Lately, my four-year-old daughter seems to have created two imaginary playmates, Nina and Alisha. She goes on and on about them, saying that they live in Mumbai (we live in New Delhi), are twins, have no parents. They live alone, are very brave, eat “channa and gur”, share their toys...her stories are amazing. Is it okay for her to have these playmates at this age? How should I deal with it? Should I listen to her and encourage her to talk about them?
Having an imaginary friend is very common in preschool kids. You ask if your daughter should be encouraged to talk about them. Up to a point, yes. But not if you get the feeling that she prefers her imaginary world to the extent of showing signs of not wanting to make friends with other kids, or getting very involved in other activities. If this is happening, it could mean that she is using this imaginary pair of friends to fence herself off from engaging with the real world. However, if this is not how it is, it could just be that she has a creative, active imagination.
Dream pal: Is your child’s imaginary friend always on the scene?
You would be the best judge of whether she is totally immersed in that world or whether it is just one of the many things she does. If it is the latter, then you can relax, and perhaps even have her draw them, describe how they look, ask her things such as, “Tell me one very good thing that they did today, and one very bad thing.”
You do mention that she “goes on and on” about them, so I am guessing perhaps it is preoccupying her in a way that you are not comfortable with.
If that is the case, then perhaps you need to gently and subtly restrict (not totally stop) conversations about these “friends”. You could do this by listening and indulging in talk about them and their traits, activities, etc.—but just for a while. After that, pointedly talk about other things—real friends, activities, pets, or whatever subject you like to chat with her about. You could have a ritual about the imaginary friends—such as asking her what they are wearing today or what they did/ate/said. When you make it into a ritual, it stops being part of the whole day, and gets restricted to when you choose to talk about them and indulge this fantasy—such as during milk-drinking, or bathing, or a walk.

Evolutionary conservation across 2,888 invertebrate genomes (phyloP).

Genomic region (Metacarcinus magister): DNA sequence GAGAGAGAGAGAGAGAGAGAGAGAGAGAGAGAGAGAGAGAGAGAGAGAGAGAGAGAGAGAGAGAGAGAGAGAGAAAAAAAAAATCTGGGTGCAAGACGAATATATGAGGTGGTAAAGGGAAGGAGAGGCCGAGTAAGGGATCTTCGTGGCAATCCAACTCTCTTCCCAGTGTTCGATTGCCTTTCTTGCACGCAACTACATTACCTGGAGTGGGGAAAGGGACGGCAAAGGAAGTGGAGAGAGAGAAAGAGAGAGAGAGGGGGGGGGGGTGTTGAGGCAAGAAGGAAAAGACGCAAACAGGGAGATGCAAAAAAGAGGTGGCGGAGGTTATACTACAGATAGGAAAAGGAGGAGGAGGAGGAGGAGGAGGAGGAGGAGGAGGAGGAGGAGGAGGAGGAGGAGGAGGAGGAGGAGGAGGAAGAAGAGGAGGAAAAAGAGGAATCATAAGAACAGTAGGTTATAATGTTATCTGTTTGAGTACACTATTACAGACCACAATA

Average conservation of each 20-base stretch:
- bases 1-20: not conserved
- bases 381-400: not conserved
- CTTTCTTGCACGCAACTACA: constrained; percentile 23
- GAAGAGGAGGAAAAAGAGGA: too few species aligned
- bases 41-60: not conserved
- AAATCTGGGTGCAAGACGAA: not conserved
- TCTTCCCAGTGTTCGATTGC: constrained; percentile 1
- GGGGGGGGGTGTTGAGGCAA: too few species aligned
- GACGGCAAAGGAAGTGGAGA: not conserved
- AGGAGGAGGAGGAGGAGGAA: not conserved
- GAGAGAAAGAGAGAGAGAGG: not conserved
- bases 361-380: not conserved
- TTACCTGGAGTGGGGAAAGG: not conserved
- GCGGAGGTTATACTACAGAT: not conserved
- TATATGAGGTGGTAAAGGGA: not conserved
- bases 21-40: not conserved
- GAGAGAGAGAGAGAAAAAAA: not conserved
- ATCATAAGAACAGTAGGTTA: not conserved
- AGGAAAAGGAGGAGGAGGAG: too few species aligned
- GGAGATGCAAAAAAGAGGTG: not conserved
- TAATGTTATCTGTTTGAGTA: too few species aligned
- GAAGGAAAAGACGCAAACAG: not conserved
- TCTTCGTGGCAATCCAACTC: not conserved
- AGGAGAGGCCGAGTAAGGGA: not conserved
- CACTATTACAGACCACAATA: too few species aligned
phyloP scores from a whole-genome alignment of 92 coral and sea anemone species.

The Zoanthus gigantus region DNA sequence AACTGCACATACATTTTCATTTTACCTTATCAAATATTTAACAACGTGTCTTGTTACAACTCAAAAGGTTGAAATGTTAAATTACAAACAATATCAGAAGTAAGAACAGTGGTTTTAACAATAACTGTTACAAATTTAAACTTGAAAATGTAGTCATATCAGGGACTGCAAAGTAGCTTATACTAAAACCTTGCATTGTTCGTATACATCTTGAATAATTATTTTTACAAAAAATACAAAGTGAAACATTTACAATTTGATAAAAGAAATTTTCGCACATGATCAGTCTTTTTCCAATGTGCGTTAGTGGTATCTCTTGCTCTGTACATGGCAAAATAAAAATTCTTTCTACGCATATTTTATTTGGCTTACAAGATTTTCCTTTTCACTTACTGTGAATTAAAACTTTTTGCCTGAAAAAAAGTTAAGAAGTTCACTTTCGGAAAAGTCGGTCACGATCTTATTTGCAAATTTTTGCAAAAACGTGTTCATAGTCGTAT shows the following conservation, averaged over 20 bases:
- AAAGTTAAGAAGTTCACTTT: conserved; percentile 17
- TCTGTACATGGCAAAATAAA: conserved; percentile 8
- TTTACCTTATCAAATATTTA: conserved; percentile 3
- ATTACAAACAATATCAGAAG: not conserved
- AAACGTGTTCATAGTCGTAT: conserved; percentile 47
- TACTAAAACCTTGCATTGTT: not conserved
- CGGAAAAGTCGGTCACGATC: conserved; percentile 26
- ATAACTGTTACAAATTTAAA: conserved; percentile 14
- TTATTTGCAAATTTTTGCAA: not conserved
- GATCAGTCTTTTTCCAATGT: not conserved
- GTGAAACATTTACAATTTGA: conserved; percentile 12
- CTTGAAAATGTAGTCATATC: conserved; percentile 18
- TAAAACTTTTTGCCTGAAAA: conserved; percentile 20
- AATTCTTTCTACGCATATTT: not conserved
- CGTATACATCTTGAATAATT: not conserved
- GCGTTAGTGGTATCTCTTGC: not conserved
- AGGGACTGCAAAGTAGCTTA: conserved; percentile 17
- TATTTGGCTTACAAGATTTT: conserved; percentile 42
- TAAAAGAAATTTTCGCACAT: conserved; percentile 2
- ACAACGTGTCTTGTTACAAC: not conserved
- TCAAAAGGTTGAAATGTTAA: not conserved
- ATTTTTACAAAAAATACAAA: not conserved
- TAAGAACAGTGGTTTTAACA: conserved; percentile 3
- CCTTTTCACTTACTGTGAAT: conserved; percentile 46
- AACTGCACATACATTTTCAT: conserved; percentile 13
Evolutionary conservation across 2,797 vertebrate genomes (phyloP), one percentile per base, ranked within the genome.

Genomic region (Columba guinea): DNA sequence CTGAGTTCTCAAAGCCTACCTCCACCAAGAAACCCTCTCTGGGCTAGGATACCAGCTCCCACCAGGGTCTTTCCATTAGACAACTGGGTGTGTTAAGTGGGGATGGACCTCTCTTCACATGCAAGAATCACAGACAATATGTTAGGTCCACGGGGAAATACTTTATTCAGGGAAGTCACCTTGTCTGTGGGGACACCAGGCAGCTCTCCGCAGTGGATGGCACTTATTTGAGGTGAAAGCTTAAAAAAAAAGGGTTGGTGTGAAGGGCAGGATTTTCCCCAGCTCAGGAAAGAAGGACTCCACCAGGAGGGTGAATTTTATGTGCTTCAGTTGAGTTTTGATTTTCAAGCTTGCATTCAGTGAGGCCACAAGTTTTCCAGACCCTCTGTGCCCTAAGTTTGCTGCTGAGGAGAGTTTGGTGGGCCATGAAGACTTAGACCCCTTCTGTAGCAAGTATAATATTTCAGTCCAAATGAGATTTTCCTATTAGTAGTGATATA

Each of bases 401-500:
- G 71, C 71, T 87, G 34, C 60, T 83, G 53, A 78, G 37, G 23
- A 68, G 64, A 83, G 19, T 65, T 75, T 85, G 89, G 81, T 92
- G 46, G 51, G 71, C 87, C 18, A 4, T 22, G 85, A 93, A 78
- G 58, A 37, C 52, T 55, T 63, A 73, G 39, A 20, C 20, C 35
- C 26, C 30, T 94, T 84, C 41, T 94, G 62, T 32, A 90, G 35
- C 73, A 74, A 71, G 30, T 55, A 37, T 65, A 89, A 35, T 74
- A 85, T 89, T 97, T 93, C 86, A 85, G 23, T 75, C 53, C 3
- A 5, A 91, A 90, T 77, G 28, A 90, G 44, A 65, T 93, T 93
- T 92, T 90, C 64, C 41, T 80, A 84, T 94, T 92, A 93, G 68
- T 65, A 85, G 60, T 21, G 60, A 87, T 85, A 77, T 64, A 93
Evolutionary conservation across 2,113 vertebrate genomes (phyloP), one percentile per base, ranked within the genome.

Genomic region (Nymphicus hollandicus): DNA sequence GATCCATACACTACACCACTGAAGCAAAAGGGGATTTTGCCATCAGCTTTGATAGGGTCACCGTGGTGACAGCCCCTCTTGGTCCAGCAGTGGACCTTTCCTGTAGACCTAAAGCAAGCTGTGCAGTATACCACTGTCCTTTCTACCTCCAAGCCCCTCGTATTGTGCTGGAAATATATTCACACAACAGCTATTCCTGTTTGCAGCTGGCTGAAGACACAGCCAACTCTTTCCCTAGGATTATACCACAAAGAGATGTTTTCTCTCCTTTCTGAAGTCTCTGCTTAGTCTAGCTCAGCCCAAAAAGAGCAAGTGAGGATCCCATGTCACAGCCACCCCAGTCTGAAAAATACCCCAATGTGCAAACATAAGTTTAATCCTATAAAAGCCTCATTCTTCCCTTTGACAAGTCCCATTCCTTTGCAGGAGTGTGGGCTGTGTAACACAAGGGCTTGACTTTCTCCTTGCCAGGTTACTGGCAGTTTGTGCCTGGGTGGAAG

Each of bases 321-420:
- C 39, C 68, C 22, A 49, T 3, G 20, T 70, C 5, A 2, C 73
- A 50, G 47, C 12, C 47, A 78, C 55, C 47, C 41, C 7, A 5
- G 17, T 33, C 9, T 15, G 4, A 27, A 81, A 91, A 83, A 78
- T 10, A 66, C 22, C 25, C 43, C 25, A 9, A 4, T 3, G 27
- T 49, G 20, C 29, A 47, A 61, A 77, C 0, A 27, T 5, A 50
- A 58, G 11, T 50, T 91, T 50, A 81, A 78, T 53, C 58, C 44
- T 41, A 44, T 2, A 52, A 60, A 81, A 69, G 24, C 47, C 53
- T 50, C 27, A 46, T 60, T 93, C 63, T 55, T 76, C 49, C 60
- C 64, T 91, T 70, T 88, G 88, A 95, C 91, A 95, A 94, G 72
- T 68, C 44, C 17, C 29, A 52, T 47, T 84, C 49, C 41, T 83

There is much psychological research, writing and talk about children (usually between the ages of three and six) conjuring up imaginary playmates. Overall, it is not a bad thing at all (but, as mentioned above, not at the cost of making other real friendships). Psychologists say it demonstrates that your child has the ability to engage in creative and original thought, as well as to use abstract reasoning skills. Look it up on the Internet (keywords: imaginary playmates, or children’s pretend play), and you will get a lot of information.
However, do keep in mind that you are the best judge of the situation and, by remaining aware, will be able to decide whether your child is simply having fun, or avoiding interactions via these imaginary friends.
Send your queries to Gouri at firstname.lastname@example.org